We also spoke about the film and gaming soundtrack work that have become big drivers of growth and revenue at Abbey Road these days. Perhaps the biggest project in that vein is the Final Fantasy album that Gibson has been a part of. For those unaware of this massive franchise, Final Fantasy was originally a video game launched back in 1987 by Hironobu Sakaguchi, that has now grown into a multi-generation computer game, film, merchandising and now live music concert empire. Much of the music was at first composed by Nobuo Uematsu but in recent years Masashi Hamauzu, Kumi Tanioka and others have all contributed and made Final Fantasy music a musical subgenre unto itself. Last December came the announcement that a Final Fantasy album, with music played by the London Symphony Orchestra would be recorded, mixed and mastered at Abbey Road. It was recorded in Studio 1 by engineer Simon Rhodes and Gibson mastered the 5.1 and stereo audio for download and Blu-Ray releases. Gibson mentioned that mastering for 5.1, having sound coming from six rather than just two speakers, is more taxing on the ears.

And then course there is the wall out front of Abbey Road, parts of which are now reproduced on the front of the reception bar inside. Scrawlings from the world over adorn this impromptu shrine to the Fab Four. When I discovered that the Marquee Club on Wardour Street, celebrated as the first place the Stones ever performed live in 1962, was right around the corner from my hotel, I rushed to see it only to find that it had been turned into condos and strangely had a plaque to Keith Moon located high on its façade. Fortunately, Abbey Road, now owned by Universal Music, survives more or less intact, a situation that will not change in the foreseeable future. When in London, just standing out front, or walking the crosswalk, is a must.    

John Atkinson's picture
Back in August 1972, the band I played bass guitar for recorded an album at Abbey Road, mostly in Studio 3 (the small tracking room) but one afternoon we were in in Studio 2, the "Beatles Studio." If you scroll down the page at www.stereophile.com/content/2011-richard-c-heyser-memorial-lecture-where-did-negative-frequencies-go to the photos I took in the Studio 3 control room, you can see that our tape op was a very young Alan Parsons!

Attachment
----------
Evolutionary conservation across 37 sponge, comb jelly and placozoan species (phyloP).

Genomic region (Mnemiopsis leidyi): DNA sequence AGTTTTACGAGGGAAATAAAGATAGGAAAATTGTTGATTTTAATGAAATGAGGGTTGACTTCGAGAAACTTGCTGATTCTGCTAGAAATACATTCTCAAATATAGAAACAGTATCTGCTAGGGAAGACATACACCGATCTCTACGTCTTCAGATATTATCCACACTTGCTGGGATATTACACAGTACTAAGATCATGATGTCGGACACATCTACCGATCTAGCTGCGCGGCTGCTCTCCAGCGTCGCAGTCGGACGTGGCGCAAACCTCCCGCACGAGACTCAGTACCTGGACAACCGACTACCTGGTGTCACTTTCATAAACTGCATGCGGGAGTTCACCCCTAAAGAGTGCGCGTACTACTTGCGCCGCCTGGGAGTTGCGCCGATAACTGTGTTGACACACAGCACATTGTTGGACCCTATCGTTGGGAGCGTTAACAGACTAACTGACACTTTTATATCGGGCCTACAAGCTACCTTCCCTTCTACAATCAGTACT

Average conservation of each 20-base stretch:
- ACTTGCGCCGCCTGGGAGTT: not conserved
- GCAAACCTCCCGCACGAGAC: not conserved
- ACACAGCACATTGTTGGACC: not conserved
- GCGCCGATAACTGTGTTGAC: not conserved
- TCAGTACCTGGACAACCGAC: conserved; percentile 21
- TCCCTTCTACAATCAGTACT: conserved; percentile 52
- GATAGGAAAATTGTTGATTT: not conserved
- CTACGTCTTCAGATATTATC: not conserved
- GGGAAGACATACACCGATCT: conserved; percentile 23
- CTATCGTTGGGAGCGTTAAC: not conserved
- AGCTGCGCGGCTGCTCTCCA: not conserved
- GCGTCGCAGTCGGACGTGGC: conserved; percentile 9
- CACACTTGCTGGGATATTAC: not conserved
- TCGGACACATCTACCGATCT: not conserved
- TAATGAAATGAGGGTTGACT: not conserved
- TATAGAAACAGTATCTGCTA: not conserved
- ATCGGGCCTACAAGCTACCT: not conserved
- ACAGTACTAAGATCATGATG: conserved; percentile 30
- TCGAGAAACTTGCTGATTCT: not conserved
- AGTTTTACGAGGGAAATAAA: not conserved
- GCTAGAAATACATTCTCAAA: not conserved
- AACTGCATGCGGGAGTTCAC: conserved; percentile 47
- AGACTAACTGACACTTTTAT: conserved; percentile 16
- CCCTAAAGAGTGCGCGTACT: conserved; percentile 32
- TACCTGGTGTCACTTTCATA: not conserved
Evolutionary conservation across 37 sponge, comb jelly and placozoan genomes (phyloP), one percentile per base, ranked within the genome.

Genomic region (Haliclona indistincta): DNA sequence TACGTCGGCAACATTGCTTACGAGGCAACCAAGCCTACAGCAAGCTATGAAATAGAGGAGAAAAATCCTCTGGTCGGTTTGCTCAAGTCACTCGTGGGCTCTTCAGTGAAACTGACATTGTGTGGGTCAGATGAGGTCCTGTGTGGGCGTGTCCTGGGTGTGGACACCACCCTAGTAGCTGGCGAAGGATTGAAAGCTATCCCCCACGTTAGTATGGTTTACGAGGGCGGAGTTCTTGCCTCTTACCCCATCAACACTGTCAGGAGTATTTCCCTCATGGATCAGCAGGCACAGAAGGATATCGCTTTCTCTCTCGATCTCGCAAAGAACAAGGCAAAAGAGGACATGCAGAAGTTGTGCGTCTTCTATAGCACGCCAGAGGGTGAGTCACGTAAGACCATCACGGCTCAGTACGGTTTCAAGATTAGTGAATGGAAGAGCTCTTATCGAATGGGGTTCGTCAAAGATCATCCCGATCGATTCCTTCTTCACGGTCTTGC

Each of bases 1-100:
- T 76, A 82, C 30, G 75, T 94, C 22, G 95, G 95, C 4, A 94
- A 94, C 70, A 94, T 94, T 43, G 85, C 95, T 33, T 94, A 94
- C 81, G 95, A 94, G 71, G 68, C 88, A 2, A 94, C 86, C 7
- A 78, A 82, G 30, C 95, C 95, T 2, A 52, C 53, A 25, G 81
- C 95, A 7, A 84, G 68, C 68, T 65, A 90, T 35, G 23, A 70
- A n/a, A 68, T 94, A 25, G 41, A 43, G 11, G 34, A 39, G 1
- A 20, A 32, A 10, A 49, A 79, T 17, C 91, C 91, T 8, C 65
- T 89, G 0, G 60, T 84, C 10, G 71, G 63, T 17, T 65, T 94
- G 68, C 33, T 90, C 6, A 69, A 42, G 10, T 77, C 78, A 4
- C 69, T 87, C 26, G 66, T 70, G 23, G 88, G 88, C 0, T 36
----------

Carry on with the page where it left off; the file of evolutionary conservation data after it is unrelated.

John Atkinson
Editor, Stereophile

Osgood Crinkly III's picture

Artur Schnabel recorded the complete Beethoven Piano Sonatas in No. 3 Studio, 1932-5 (the first recording of the entire cycle). His recordings brought these works out of obscurity and placed them in the center of piano literature, where they are today. His recordings are not just historical, but remain among the most important interpretations even now.

dalethorn's picture

From what I hear the ca. 1964 recording by the Beatles, for example And I Love Her, Things We Said Today, I'll Be Back .... have a better stereo image than anything they recorded later. Oddly enough with the Rolling Stones, they did their best recordings at about the same time - examples being I Can't Be Satisfied, Confessin The Blues, Empty Heart, It's All Over Now, 2120 South Michigan Avenue and so on....

I don't understand how or why the sound of both bands went downhill after that - perhaps it had to do with the drug-crazed latter 1960's and psychedelic experimentation by the bands and/or studios, but the difference is remarkable.

Dr.Kamiya's picture

An Abbey Road article would be incomplete without linking to Google's Interactive Tour. About as close to being there without actually visiting.